Data collected routinely by governments and by program implementers can be leveraged to inform and evaluate social and behavior change (SBC) programs.
Low-Cost Monitoring and Evaluation
UPDATED 16 March 2021
The development community often strongly focuses on results, which monitoring and evaluation (M&E) processes can confirm and support. However, effective M&E processes may be expensive and resource heavy. They do not have to be.
M&E is important for at least two audiences: the funder and the program team. Social and behavior change (SBC) programs must often fulfill donor evaluation requirements to provide evidence of effective use of funds. Programs also want to see those results for their own programming purposes to understand both what works and where shifts should be made.
In some settings, an in-house M&E team is not a viable option, and programs may have few funds available for hiring external firms or consultants. However, programs still need to be responsive to data and show impact. SBC programs must be able to identify and use low-cost M&E alternatives to meet those needs.
To this end, we have compiled a list of resources and project examples on conducting M&E at low-cost. We invite our users to add their own resources to the Compass.
This guide helps key staff and community volunteers assess and improve their efforts to abate HIV/AIDS.
This resource helps groups working on community led approaches to climate change and energy conduct their own M&E.
This article discusses the use of smartphones for M&E. As the cost of smartphones drops, and as the growth of messaging apps like WhatsApp continues to increase worldwide, the range of possibilities for phone-based M&E is becoming both more diverse and more complex.
This article explains that evaluation expenses are highly situational with no simple way to calculate costs. It offers several steps involved in costing a program's evaluation.
This paper illustrates the feasibility and value of low-cost randomized controlled trials (RCTs) for policy officials and researchers, by providing concrete examples from diverse program areas.
The Echo cloud-based platform provides a way of monitoring projects that requires no information technology or programming skills to use.
This resource discusses how SBC programs usually plan for M&E from the very first planning steps, but that depending on the funding, M&E budgets can at times be limited. Planners must figure out how to evaluate the program on a limited budget.
This brief offers practical guidance on how to use social listening as a tool to inform SBC programs. It is intended for global and regional SBC program implementers, evaluators, and donors in USAID priority countries.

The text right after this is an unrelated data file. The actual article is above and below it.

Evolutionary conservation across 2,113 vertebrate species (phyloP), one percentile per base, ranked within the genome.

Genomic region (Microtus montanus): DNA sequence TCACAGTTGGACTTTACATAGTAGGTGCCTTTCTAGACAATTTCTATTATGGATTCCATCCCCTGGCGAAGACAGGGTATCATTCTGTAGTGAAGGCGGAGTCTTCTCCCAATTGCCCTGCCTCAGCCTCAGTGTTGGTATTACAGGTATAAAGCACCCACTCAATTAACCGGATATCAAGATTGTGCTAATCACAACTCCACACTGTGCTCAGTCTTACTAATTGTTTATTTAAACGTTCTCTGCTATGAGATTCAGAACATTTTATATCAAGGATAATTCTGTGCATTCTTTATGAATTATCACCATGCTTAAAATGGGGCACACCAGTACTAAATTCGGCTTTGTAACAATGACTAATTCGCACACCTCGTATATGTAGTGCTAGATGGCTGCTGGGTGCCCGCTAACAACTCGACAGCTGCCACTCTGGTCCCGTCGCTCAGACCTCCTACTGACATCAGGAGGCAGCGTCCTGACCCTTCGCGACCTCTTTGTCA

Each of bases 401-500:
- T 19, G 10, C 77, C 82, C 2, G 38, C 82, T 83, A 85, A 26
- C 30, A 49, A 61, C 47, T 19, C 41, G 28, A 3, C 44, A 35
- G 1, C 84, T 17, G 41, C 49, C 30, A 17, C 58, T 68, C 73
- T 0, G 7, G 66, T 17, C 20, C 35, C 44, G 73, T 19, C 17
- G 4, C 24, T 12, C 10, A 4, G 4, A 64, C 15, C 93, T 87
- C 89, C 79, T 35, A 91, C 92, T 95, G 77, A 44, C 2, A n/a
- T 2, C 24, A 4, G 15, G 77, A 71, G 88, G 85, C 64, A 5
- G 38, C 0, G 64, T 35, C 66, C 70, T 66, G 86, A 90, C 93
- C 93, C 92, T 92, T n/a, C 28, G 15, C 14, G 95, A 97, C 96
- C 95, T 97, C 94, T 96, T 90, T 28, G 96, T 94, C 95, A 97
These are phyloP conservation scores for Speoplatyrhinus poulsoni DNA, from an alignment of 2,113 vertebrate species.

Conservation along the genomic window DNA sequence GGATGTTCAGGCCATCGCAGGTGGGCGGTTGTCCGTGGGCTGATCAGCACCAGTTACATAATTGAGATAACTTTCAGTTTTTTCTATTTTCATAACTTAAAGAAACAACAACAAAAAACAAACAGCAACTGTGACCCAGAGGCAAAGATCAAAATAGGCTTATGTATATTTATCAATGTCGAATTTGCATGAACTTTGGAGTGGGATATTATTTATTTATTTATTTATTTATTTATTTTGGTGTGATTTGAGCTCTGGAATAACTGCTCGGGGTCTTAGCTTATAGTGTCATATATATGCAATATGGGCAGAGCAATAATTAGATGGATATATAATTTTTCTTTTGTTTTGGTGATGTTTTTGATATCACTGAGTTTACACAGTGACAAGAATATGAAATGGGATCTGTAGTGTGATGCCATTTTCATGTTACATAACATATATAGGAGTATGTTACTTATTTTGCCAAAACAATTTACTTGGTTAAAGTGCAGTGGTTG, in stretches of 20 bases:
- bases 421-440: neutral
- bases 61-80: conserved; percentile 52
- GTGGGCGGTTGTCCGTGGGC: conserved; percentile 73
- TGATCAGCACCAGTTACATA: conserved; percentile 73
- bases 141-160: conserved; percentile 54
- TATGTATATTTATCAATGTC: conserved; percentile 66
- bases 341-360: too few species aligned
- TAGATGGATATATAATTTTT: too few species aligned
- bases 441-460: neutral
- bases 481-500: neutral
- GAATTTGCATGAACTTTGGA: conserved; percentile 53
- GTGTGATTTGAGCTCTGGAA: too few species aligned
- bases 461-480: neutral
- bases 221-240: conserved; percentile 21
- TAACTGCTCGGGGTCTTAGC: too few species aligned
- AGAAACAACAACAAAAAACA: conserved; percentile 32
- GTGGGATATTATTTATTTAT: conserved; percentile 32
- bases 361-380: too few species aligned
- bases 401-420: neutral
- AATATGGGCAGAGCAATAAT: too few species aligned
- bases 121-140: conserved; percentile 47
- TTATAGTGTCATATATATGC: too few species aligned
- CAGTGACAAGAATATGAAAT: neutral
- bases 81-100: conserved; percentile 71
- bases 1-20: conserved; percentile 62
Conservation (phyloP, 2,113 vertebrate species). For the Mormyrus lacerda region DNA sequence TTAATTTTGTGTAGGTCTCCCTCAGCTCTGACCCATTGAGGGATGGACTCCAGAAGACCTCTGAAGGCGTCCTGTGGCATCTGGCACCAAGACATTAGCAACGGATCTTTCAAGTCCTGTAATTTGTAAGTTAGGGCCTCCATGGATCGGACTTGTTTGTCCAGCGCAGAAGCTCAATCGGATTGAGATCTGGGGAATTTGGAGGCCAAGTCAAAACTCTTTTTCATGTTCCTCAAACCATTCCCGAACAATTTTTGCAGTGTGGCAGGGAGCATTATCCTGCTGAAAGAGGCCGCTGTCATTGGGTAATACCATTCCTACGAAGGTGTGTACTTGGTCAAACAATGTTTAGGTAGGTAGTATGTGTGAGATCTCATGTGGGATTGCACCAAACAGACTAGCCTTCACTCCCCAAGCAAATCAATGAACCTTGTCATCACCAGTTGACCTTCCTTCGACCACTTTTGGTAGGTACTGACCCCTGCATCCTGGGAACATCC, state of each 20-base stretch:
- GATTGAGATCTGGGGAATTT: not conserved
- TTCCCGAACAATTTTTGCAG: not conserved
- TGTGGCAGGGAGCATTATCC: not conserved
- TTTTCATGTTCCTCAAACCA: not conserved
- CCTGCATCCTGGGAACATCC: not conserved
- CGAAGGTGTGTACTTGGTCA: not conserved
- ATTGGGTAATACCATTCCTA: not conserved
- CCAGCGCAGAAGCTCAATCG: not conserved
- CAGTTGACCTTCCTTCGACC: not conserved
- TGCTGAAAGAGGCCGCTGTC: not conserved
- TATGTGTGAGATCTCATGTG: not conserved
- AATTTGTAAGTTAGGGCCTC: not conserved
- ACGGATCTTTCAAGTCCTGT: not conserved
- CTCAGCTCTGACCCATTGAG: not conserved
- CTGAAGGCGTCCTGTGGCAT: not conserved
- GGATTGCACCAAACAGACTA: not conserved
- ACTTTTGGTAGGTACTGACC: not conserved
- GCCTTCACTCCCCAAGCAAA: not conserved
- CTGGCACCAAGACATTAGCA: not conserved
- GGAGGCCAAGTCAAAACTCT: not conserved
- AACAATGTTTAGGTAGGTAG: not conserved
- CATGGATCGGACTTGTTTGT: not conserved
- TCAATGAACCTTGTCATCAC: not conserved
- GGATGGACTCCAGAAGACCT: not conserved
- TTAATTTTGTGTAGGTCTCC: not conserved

IndiKit was developed by the Czech INGO People in Need (PIN). It aims to make M&E of relief and development interventions easier and better by helping humanitarian and development workers to use well-formulated project indicators. It also helps them to orrectly collect and analyze the data required for each indicator.
Numerous guidelines outline best practices for health program M&E. However, health programs are often implemented in less-than-ideal circumstances where these best practices may not be resourced or feasible.
This brief states that M&E does not have to be time-consuming or expensive to be worthwhile, but it does require some resources to plan it, collect information, and use the results to strengthen your program. It will guide programs in making the most of a limited budget.
Program evaluations in a LRS can be challenging in that the program staff may not have the skills or capacity to see it through. However, agencies often require formal evaluation of their funded programs which may lead to the hiring of a contract evaluator.
This document provides information on how community health workers (CHWs) can support contact tracing efforts related to COVID-19 in low resource and resource-limited non-U.S. settings. The considerations provided can be adapted to follow national or local guidelines and account for local context.
Community-led monitoring (CLM) is a technique initiated and implemented by local community-based organizations and other civil society groups, networks of key populations (KP), people living with HIV (PLHIV), and other affected groups, or other community entities that gather quantitative and qualitative data about HIV services.
Breakthrough ACTION-Nigeria managers sent reminder messages to people who received referrals for health services (e.g., antenatal care, immunization, malaria testing).
In 2016, Solidarity and Action Against the HIV Infection in India began a partnership with Janssen Global Public Health, an initiative of the Janssen Pharmaceutical Companies of Johnson & Johnson. The initiative, named m-Maitri, aimed to complement on-the-ground efforts at ensuring retention in the prevention of parent-to-child transmission cascade with interactive voice response (IVR) to consenting pregnant women and mother-baby pairs until the babies reach 18 months of age.
Kenyan girls miss four days of school every month, often due to pain connected to their menstrual cycle, lack of sanitary products and lack of knowledge about their period. This problem is acute in low-income settlements, where sanitary products are costly and hard to find, school facilities are inadequate, and health education is poor.